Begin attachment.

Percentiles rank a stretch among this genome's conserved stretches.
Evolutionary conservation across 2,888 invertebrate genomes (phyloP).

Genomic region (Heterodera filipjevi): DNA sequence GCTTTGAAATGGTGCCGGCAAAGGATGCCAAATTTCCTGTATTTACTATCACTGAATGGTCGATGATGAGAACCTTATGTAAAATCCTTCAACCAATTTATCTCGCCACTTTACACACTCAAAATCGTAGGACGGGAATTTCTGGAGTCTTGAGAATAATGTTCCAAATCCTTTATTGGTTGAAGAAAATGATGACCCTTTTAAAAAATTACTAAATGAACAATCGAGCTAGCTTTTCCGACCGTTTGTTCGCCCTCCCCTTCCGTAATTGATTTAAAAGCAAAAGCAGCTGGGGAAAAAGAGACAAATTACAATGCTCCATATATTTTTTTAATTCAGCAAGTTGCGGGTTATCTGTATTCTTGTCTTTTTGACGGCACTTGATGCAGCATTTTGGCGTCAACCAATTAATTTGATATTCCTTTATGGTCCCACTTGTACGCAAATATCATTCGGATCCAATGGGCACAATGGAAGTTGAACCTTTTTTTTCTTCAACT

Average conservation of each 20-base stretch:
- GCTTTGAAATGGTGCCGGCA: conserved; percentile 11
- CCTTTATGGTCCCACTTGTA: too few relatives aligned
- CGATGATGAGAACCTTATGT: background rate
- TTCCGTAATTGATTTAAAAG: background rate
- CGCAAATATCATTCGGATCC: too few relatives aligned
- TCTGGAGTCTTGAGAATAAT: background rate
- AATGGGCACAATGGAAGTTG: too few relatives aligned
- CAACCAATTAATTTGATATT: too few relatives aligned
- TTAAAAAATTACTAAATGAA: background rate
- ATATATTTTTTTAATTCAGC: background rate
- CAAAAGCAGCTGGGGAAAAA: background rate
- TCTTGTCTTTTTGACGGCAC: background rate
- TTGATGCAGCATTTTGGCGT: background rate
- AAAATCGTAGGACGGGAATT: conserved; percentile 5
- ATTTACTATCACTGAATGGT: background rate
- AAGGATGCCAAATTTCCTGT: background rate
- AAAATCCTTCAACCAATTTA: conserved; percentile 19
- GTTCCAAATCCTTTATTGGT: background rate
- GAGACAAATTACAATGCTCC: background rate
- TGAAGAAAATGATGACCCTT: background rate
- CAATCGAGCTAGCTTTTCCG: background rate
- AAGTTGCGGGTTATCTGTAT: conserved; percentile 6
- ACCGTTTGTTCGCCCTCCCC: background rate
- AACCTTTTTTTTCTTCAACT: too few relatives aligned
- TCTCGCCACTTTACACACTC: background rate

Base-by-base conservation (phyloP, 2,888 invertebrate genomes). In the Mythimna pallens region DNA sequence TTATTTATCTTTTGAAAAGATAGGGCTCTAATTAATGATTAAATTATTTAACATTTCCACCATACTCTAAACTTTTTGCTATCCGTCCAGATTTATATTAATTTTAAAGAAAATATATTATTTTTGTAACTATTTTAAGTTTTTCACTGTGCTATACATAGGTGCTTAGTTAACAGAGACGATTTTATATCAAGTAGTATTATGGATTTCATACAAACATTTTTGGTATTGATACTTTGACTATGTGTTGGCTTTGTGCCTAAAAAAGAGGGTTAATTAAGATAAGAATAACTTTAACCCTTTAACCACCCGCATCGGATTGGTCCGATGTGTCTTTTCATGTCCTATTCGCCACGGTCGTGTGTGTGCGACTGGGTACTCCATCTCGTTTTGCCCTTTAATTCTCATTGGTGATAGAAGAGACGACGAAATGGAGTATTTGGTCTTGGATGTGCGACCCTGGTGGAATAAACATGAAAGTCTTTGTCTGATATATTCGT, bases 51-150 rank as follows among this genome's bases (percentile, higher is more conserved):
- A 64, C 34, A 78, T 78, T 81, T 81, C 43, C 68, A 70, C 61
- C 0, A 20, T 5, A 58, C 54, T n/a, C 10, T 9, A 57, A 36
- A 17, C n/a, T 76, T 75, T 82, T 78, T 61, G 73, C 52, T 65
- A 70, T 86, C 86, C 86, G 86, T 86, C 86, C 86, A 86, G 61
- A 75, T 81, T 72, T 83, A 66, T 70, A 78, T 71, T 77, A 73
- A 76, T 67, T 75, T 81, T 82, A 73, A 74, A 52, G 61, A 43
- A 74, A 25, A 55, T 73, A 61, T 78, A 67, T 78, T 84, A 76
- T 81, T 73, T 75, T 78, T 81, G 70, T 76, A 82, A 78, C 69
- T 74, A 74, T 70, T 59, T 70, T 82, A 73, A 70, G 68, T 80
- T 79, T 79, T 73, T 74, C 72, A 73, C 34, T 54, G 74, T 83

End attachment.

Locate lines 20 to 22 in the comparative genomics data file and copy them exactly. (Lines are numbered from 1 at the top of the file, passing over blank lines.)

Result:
- AAGGATGCCAAATTTCCTGT: background rate
- AAAATCCTTCAACCAATTTA: conserved; percentile 19
- GTTCCAAATCCTTTATTGGT: background rate